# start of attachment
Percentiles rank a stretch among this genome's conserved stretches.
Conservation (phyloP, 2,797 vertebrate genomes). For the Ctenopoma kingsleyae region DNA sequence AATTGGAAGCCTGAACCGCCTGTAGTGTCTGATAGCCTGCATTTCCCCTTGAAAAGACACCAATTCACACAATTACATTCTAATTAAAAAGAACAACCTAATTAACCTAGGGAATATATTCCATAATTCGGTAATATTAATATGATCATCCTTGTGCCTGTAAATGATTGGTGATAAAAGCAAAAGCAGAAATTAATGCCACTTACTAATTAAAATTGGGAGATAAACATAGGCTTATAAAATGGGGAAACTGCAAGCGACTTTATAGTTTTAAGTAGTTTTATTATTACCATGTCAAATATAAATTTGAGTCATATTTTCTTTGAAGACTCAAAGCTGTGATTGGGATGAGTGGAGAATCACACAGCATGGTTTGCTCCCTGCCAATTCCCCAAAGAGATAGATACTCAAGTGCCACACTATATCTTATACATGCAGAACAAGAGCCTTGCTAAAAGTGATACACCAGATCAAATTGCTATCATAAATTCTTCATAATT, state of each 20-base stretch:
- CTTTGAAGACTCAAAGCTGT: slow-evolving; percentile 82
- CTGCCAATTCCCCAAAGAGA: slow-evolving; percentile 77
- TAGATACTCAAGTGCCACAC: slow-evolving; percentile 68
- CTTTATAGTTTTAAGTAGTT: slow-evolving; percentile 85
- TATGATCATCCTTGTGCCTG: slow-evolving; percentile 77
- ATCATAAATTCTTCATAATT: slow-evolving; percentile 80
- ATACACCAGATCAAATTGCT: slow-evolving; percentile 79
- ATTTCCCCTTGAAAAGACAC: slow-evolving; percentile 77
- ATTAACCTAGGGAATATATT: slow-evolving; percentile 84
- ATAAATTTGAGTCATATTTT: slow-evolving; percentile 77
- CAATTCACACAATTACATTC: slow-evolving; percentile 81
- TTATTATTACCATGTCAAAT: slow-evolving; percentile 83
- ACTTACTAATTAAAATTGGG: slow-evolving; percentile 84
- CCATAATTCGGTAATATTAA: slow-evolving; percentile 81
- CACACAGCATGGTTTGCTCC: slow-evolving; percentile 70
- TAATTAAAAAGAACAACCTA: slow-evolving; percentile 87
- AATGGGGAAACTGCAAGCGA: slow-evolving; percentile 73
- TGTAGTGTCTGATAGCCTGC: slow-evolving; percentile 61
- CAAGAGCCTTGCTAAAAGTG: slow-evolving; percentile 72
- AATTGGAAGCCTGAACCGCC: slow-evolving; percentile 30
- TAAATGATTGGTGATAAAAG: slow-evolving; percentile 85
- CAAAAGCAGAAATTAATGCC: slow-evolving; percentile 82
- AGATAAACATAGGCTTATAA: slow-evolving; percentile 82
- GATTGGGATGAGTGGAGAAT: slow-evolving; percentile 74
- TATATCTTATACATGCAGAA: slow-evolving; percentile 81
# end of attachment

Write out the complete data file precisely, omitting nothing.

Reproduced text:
Percentiles rank a stretch among this genome's conserved stretches.
Conservation (phyloP, 2,797 vertebrate genomes). For the Ctenopoma kingsleyae region DNA sequence AATTGGAAGCCTGAACCGCCTGTAGTGTCTGATAGCCTGCATTTCCCCTTGAAAAGACACCAATTCACACAATTACATTCTAATTAAAAAGAACAACCTAATTAACCTAGGGAATATATTCCATAATTCGGTAATATTAATATGATCATCCTTGTGCCTGTAAATGATTGGTGATAAAAGCAAAAGCAGAAATTAATGCCACTTACTAATTAAAATTGGGAGATAAACATAGGCTTATAAAATGGGGAAACTGCAAGCGACTTTATAGTTTTAAGTAGTTTTATTATTACCATGTCAAATATAAATTTGAGTCATATTTTCTTTGAAGACTCAAAGCTGTGATTGGGATGAGTGGAGAATCACACAGCATGGTTTGCTCCCTGCCAATTCCCCAAAGAGATAGATACTCAAGTGCCACACTATATCTTATACATGCAGAACAAGAGCCTTGCTAAAAGTGATACACCAGATCAAATTGCTATCATAAATTCTTCATAATT, state of each 20-base stretch:
- CTTTGAAGACTCAAAGCTGT: slow-evolving; percentile 82
- CTGCCAATTCCCCAAAGAGA: slow-evolving; percentile 77
- TAGATACTCAAGTGCCACAC: slow-evolving; percentile 68
- CTTTATAGTTTTAAGTAGTT: slow-evolving; percentile 85
- TATGATCATCCTTGTGCCTG: slow-evolving; percentile 77
- ATCATAAATTCTTCATAATT: slow-evolving; percentile 80
- ATACACCAGATCAAATTGCT: slow-evolving; percentile 79
- ATTTCCCCTTGAAAAGACAC: slow-evolving; percentile 77
- ATTAACCTAGGGAATATATT: slow-evolving; percentile 84
- ATAAATTTGAGTCATATTTT: slow-evolving; percentile 77
- CAATTCACACAATTACATTC: slow-evolving; percentile 81
- TTATTATTACCATGTCAAAT: slow-evolving; percentile 83
- ACTTACTAATTAAAATTGGG: slow-evolving; percentile 84
- CCATAATTCGGTAATATTAA: slow-evolving; percentile 81
- CACACAGCATGGTTTGCTCC: slow-evolving; percentile 70
- TAATTAAAAAGAACAACCTA: slow-evolving; percentile 87
- AATGGGGAAACTGCAAGCGA: slow-evolving; percentile 73
- TGTAGTGTCTGATAGCCTGC: slow-evolving; percentile 61
- CAAGAGCCTTGCTAAAAGTG: slow-evolving; percentile 72
- AATTGGAAGCCTGAACCGCC: slow-evolving; percentile 30
- TAAATGATTGGTGATAAAAG: slow-evolving; percentile 85
- CAAAAGCAGAAATTAATGCC: slow-evolving; percentile 82
- AGATAAACATAGGCTTATAA: slow-evolving; percentile 82
- GATTGGGATGAGTGGAGAAT: slow-evolving; percentile 74
- TATATCTTATACATGCAGAA: slow-evolving; percentile 81